So other than crack grim jokes, what should McCain do to limit the damage Bush could do to him?


Dickerson has some suggestions – trot out the first Bush too, and Barbara, but that has its downsides. Dickerson mentions how the first Bush lost badly by being out of touch with the economy, but he doesn’t even mention family dynamics. The second Bush might balk at the whole idea – his relationship with his father always has been, and still is, by all accounts, dicey.


There’s the idea that Bush, the younger, could give a speech as a character witness of some sort for McCain – but that’s tricky too. The whole idea has been some differentiation between the two. Or they actually could talk about their conflicts and let it all hang out, but that seems unwise. Where does that lead? Dickerson imagines how that might end:


Then they could kiss and make up over their big area of agreement – the latest military strategy in Iraq, which is increasingly viewed as successful. This will never happen.


There’s no way out of this one.


One of the oldest phrases in our language comes to mind. You see someone walking toward you, a total asshole who you and everyone else knows doesn’t have a clue, and you just know he’s going to say something really stupid, so you nudge the guy next to with your elbow and snigger – “his reputation precedes him.”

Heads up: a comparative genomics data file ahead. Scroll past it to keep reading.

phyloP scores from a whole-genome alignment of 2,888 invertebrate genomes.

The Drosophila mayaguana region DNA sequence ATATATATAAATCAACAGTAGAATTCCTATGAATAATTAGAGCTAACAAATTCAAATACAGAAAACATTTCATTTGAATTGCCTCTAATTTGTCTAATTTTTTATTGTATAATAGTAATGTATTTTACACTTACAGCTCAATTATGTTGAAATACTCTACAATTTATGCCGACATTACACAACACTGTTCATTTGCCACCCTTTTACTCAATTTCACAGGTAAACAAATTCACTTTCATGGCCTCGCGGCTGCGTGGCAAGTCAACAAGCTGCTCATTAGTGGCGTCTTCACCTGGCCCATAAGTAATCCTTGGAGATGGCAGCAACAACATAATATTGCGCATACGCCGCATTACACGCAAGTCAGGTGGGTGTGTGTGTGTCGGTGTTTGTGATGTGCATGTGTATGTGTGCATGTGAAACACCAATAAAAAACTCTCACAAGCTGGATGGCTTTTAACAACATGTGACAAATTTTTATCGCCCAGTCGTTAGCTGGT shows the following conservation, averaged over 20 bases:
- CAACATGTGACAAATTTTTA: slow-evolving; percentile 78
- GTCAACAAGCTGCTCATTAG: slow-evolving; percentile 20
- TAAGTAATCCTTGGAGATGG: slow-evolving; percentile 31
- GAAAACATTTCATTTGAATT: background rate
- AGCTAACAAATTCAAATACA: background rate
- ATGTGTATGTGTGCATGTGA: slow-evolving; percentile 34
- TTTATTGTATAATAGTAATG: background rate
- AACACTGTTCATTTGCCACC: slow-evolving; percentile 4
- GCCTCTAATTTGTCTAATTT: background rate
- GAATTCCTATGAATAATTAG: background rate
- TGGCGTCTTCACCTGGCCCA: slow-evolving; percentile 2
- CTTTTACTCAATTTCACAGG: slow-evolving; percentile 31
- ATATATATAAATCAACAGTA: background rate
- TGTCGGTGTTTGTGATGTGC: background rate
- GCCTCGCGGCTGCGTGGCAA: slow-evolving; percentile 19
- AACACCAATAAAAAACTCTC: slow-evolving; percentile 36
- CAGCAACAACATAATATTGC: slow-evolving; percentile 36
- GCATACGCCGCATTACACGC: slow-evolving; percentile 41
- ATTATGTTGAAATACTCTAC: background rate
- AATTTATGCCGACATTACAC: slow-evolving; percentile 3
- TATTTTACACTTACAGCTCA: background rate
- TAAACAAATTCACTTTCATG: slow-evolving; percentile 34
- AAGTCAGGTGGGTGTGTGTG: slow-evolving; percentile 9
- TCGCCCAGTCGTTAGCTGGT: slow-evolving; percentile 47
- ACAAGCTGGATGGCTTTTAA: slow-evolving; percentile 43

Obama seems to have solved the problem. Don’t have a reputation.


Damn, he’s good.


About Alan

The editor is a former systems manager for a large California-based HMO, and a former senior systems manager for Northrop, Hughes-Raytheon, Computer Sciences Corporation, Perot Systems and other such organizations. One position was managing the financial and payroll systems for a large hospital chain. And somewhere in there was a two-year stint in Canada running the systems shop at a General Motors locomotive factory - in London, Ontario. That explains Canadian matters scattered through these pages. Otherwise, think large-scale HR, payroll, financial and manufacturing systems. A résumé is available if you wish. The editor has a graduate degree in Eighteenth-Century British Literature from Duke University where he was a National Woodrow Wilson Fellow, and taught English and music in upstate New York in the seventies, and then in the early eighties moved to California and left teaching. The editor currently resides in Hollywood California, a block north of the Sunset Strip.
This entry was posted in Attack Politics, Attacks on Obama, Bush, Bush's Personality, Character, McCain, Obama, Press Bias, Reputation. Bookmark the permalink.